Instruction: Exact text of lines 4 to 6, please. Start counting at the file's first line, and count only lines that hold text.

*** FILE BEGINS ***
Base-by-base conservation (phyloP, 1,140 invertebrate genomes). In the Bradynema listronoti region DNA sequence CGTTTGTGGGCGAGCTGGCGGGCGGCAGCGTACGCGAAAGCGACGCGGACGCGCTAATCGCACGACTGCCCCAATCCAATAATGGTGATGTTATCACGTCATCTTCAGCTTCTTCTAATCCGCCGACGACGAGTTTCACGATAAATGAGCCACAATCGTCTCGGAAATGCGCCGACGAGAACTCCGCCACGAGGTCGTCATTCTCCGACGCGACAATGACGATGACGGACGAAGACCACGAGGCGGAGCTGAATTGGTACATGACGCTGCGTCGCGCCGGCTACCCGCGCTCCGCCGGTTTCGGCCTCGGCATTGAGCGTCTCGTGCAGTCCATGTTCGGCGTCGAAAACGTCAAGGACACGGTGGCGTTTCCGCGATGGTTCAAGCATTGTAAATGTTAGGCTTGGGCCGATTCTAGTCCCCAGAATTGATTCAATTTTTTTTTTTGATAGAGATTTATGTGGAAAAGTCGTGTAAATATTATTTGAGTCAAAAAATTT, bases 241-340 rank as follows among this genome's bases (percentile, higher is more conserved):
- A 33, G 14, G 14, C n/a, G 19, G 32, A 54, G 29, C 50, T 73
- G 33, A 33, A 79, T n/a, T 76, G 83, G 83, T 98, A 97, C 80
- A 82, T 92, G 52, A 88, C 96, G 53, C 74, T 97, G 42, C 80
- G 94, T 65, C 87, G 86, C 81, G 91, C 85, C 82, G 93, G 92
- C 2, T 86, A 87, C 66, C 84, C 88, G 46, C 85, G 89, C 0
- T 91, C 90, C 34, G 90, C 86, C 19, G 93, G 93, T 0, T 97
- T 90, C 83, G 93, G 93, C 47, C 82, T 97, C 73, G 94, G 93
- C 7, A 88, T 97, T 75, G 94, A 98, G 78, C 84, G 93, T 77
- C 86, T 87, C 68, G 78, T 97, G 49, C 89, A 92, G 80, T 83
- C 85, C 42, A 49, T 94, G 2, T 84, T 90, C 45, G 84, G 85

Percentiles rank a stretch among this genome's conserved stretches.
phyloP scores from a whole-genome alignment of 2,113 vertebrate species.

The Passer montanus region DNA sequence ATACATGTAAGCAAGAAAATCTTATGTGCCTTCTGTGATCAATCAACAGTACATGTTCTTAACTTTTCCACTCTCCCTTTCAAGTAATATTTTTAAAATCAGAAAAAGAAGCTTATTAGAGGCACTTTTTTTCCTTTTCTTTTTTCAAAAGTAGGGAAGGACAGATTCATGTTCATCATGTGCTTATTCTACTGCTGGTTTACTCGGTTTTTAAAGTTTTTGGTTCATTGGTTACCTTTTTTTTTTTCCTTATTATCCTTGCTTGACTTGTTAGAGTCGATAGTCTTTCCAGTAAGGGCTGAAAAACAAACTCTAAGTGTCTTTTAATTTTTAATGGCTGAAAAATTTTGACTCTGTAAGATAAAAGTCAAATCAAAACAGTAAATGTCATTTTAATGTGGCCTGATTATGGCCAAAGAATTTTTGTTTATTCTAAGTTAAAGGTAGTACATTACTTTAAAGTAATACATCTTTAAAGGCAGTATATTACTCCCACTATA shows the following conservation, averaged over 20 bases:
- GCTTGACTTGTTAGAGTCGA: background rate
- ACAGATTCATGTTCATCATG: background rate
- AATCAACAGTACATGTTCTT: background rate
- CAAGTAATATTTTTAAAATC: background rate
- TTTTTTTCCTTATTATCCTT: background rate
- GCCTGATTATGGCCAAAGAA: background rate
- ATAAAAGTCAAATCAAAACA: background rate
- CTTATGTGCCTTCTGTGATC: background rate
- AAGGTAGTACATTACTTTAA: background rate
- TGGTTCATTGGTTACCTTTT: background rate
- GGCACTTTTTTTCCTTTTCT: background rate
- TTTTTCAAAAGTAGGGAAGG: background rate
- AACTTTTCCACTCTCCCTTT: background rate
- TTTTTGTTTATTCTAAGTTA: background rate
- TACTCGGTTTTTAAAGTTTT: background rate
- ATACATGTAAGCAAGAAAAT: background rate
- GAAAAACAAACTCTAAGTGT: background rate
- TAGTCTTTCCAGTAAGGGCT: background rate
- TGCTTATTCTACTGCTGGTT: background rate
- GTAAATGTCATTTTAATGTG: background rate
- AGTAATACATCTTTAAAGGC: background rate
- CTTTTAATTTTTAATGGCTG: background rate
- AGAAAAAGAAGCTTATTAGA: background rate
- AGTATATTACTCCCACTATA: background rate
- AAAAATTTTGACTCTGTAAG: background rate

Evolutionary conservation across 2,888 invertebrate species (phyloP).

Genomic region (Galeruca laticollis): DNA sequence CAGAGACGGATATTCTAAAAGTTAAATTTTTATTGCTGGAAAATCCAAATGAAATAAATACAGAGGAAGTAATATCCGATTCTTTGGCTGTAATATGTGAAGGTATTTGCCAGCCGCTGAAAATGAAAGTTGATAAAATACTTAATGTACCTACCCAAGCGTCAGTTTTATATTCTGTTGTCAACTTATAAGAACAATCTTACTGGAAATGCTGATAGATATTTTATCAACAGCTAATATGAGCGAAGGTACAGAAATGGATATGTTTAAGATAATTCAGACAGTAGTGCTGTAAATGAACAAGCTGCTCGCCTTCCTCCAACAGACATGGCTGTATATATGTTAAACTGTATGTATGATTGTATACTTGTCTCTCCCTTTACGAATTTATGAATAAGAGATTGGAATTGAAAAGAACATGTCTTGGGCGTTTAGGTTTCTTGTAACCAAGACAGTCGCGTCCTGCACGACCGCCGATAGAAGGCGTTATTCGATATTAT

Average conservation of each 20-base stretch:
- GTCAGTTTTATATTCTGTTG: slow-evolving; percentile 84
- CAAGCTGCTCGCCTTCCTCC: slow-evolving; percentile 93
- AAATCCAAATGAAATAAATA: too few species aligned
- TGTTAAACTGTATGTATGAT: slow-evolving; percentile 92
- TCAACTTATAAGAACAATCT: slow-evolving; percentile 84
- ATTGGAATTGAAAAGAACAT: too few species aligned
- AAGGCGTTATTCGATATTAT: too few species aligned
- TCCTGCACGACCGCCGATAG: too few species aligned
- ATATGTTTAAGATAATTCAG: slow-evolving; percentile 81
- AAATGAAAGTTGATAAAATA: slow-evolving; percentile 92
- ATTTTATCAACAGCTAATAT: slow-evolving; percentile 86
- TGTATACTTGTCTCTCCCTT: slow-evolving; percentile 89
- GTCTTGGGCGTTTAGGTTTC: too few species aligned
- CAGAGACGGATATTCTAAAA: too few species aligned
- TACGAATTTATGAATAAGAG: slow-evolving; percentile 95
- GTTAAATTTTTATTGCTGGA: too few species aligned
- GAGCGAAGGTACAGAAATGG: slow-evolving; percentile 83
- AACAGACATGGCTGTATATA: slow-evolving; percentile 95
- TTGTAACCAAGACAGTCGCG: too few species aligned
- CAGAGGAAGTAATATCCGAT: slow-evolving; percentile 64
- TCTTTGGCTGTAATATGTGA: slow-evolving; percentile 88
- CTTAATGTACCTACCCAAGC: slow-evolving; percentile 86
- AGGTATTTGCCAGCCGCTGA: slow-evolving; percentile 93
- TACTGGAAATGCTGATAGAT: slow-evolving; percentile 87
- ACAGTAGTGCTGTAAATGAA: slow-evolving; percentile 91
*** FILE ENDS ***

- A 82, T 92, G 52, A 88, C 96, G 53, C 74, T 97, G 42, C 80
- G 94, T 65, C 87, G 86, C 81, G 91, C 85, C 82, G 93, G 92
- C 2, T 86, A 87, C 66, C 84, C 88, G 46, C 85, G 89, C 0